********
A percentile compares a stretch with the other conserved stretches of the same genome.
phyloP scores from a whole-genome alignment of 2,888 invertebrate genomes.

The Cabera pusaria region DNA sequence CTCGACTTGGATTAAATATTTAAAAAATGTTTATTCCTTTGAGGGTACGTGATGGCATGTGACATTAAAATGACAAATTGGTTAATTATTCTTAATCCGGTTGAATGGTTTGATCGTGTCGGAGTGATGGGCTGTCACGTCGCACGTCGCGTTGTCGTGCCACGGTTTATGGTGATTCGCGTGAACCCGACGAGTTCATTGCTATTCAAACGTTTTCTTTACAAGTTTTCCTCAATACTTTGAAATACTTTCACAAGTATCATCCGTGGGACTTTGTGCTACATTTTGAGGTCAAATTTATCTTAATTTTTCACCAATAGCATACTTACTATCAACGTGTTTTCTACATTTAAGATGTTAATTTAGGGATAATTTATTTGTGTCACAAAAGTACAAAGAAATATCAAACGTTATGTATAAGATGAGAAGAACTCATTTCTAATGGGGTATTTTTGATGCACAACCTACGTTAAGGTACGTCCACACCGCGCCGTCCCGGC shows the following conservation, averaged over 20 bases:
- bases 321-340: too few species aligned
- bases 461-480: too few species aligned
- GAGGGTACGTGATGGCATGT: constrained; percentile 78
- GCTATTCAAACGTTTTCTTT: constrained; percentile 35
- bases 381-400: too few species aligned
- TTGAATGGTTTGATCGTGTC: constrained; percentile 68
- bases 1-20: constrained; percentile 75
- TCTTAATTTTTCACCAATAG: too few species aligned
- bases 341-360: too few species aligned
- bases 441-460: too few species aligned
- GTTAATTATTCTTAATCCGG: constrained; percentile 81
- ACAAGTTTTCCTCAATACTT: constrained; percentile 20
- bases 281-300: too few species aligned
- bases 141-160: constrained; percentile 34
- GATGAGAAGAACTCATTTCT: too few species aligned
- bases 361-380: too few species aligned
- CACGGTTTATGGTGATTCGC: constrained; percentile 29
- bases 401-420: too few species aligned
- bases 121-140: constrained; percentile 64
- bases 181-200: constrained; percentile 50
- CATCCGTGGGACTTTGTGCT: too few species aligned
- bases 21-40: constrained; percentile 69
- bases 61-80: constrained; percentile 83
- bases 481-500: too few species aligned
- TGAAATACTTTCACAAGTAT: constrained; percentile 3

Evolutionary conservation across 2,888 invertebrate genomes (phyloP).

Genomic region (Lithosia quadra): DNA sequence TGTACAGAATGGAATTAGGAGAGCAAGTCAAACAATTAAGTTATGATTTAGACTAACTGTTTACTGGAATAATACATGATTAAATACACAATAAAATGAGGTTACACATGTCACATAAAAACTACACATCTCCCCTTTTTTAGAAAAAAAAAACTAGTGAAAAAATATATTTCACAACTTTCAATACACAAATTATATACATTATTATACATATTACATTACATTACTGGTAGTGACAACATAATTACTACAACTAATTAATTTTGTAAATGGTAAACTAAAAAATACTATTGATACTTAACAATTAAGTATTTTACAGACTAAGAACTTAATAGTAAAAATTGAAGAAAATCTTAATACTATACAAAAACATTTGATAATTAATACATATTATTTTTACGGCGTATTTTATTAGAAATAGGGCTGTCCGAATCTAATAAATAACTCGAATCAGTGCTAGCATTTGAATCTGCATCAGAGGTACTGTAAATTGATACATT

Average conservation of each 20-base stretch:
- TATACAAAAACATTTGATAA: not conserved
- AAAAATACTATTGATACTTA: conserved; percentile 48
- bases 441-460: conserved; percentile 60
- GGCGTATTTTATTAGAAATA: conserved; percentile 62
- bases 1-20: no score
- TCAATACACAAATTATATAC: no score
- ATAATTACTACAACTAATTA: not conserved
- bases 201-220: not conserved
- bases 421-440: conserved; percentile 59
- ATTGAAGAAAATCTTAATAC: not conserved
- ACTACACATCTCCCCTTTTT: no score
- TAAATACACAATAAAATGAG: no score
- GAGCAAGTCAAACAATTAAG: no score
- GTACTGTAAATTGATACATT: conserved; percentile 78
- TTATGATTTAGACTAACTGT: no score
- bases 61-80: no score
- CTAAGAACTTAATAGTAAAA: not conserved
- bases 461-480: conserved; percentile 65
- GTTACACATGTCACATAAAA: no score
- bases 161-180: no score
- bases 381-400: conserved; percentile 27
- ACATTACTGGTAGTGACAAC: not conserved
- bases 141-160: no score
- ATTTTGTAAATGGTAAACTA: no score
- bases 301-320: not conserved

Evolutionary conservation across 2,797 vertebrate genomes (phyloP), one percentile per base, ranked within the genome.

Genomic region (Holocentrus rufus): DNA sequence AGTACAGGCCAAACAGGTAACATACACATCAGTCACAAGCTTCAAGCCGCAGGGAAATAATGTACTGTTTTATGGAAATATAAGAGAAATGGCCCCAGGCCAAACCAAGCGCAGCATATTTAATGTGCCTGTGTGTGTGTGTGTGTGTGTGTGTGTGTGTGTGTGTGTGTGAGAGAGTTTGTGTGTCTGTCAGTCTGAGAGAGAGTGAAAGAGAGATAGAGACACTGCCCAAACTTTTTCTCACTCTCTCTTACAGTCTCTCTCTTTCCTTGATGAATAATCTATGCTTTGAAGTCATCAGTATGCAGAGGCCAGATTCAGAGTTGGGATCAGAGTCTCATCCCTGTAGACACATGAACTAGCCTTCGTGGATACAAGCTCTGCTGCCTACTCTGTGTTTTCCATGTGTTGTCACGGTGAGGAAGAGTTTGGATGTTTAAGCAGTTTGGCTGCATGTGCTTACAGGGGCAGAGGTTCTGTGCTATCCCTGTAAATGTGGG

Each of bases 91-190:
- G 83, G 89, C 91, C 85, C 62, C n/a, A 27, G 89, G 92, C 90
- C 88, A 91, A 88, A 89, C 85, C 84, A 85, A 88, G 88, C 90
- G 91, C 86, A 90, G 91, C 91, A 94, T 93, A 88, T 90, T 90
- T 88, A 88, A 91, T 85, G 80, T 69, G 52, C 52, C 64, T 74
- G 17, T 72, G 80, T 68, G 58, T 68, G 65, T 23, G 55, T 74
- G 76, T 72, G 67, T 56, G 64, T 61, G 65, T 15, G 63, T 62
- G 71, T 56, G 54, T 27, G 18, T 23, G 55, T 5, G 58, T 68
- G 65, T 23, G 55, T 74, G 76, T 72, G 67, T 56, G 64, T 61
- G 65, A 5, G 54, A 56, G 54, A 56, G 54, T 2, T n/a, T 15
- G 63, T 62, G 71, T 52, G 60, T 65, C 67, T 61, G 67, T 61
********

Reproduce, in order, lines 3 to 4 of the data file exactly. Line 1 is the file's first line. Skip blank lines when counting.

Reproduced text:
The Cabera pusaria region DNA sequence CTCGACTTGGATTAAATATTTAAAAAATGTTTATTCCTTTGAGGGTACGTGATGGCATGTGACATTAAAATGACAAATTGGTTAATTATTCTTAATCCGGTTGAATGGTTTGATCGTGTCGGAGTGATGGGCTGTCACGTCGCACGTCGCGTTGTCGTGCCACGGTTTATGGTGATTCGCGTGAACCCGACGAGTTCATTGCTATTCAAACGTTTTCTTTACAAGTTTTCCTCAATACTTTGAAATACTTTCACAAGTATCATCCGTGGGACTTTGTGCTACATTTTGAGGTCAAATTTATCTTAATTTTTCACCAATAGCATACTTACTATCAACGTGTTTTCTACATTTAAGATGTTAATTTAGGGATAATTTATTTGTGTCACAAAAGTACAAAGAAATATCAAACGTTATGTATAAGATGAGAAGAACTCATTTCTAATGGGGTATTTTTGATGCACAACCTACGTTAAGGTACGTCCACACCGCGCCGTCCCGGC shows the following conservation, averaged over 20 bases:
- bases 321-340: too few species aligned